All Saints Highertown

Pastoral Update - Lockdown 2.0

I’m sure you have all heard the news that we will be entering another period of lockdown from Thursday of this week. It will mean that places of worship will be closed, unless for funerals and individual prayer. Or for essential support services such as foodbanks or for some support groups.

So as before All Saints will remain open – for foodbank, for acts 435, and for funerals and for individual prayer.

I know that for many this period of lockdown will be more difficult than the last. For others it will feel like more of the same. Either way it will be tough. But I want to encourage you. This will pass. And in the meantime, I pray that we can each hold to three truths. The love, peace and victory of Christ.

There are many examples of people in the bible having to either self-isolate or forcibly isolate from others. And in all cases their strength came from their life in Christ, and their faith in God.

Paul writes in Romans 8:31-end that ‘nothing can separate us from the love of God in Christ Jesus’. Not only is the letter itself a demonstration of how one copes with being separated from the community they love. Indeed, the very need to write a letter emphasises a longing to be closer. But Paul also draws comfort from the truth that Christ is with us and that his love will overcome anything that seeks to separate us. Nothing can separate us from the Love of God in Christ Jesus.
The love, peace and victory of Christ will keep us.

After the death of Jesus, the disciples self-isolated out of fear and desire for self-preservation. John 20:19-29 shows how Jesus, raised from the dead, miraculously found a way into the locked room and then announced peace to them all. Nothing can separate us from the love of God in Christ Jesus, but also that nothing can separate us from the peace of Christ – not a lockdown room, not a locked down church, not a locked down country.
The love, peace and victory of Christ will keep us.

During his ministry Paul was under arrest for about five years. Although about two and a half years of this period is spent in a literal prison cell, the rest is spent either under house arrest or being escorted by a Roman soldier from Jerusalem to Rome. His second letter to the Thessalonians reminds the church in hiding there to seek every opportunity to give Christ the glory in what they do. He prays:
With this in mind, we constantly pray for you, that our God may make you worthy of his calling, and that by his power he may bring to fruition your every desire for goodness and your every deed prompted by faith. We pray this so that the name of our Lord Jesus may be glorified in you, and you in him, according to the grace of our God and the Lord Jesus Christ.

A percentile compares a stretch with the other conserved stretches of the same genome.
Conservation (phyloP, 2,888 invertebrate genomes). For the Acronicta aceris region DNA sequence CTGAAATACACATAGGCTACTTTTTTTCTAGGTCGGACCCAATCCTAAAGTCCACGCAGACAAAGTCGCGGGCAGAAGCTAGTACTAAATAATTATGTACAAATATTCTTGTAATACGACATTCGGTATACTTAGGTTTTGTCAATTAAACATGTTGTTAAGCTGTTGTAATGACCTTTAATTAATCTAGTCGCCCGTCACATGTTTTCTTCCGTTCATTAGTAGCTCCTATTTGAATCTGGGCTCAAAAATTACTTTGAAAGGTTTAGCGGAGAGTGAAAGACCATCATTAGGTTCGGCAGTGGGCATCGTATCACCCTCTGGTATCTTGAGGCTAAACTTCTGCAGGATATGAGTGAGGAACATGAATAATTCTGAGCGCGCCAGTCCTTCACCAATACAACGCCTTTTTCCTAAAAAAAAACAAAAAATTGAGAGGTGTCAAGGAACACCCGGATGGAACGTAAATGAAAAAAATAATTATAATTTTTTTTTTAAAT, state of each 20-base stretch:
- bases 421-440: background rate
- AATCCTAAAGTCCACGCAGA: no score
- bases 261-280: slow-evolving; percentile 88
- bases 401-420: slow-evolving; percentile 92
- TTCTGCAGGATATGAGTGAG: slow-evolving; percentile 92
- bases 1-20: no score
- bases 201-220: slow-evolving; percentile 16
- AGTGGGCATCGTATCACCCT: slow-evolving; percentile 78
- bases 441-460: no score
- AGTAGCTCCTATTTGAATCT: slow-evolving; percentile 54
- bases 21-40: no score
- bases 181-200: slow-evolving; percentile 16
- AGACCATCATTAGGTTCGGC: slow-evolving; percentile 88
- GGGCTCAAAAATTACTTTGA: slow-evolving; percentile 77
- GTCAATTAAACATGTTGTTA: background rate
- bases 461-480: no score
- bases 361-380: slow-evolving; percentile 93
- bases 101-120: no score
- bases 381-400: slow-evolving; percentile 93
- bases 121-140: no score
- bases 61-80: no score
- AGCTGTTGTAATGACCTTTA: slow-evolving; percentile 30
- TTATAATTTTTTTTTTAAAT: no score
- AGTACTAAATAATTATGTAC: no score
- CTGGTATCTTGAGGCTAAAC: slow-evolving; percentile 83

The love, peace and victory of Christ will keep us.

My thoughts over the last week have turned to the people of Israel taken into captivity in Babylon about 600 years before Christ.
Many of us will know Psalm 137 – by the rivers of Babylon. The psalmist asks ‘How shall we sing the songs of the Lord in a strange land?’ With no temple. But then, word comes from the prophet Jeremiah who says, ‘This is what the Lord Almighty, the God of Israel, says to all those I carried into exile from Jerusalem to Babylon: “Settle….; plant..; find your family…. Also, seek the peace and prosperity of the city to which I have carried you into exile. Pray to the Lord for it, because if it prospers, you too will prosper.”

And then we have those wonderful words of hope from Jeremiah: “For I know the plans I have for you,” declares the Lord, “plans to prosper you and not to harm you, plans to give you hope and a future. Then you will call upon me and come and pray to me, and I will listen to you” (Jeremiah 29). And suddenly, a situation that seemed hopeless becomes hopeful as the people realise that their God has not left them at all, that he is very much with them in their struggle.

And this is my prayer, that we will all know that God is with us in this. This virus will pass – and God will remain.

In this time I will be praying that we remain united in our endeavour to suppress the virus, to stay safe – to follow all the relevant guidance from the Government. To be fervent in prayer, to be kind to ourselves, and kind to others.

Do keep in contact with one another, offering prayer and support as needed. These are times for us all to both give and receive. Please don’t hesitate to get in touch if you need.

There are many church members just itching to drop off shopping, collect a prescription, etc. So please don’t be afraid to ask. Let us pray.
Lord God, you are always with us.
You are with us in the day and in the night.
You are with us when we are fearful and when we are fearful.
You are with us when we are healthy and when we are ill.
You are with us when we are peaceful and when we are worried.
Help us to remember that you love us and are with us in everything, and nothing can separate us from your love, peace and victory.

Revd Jeremy Putnam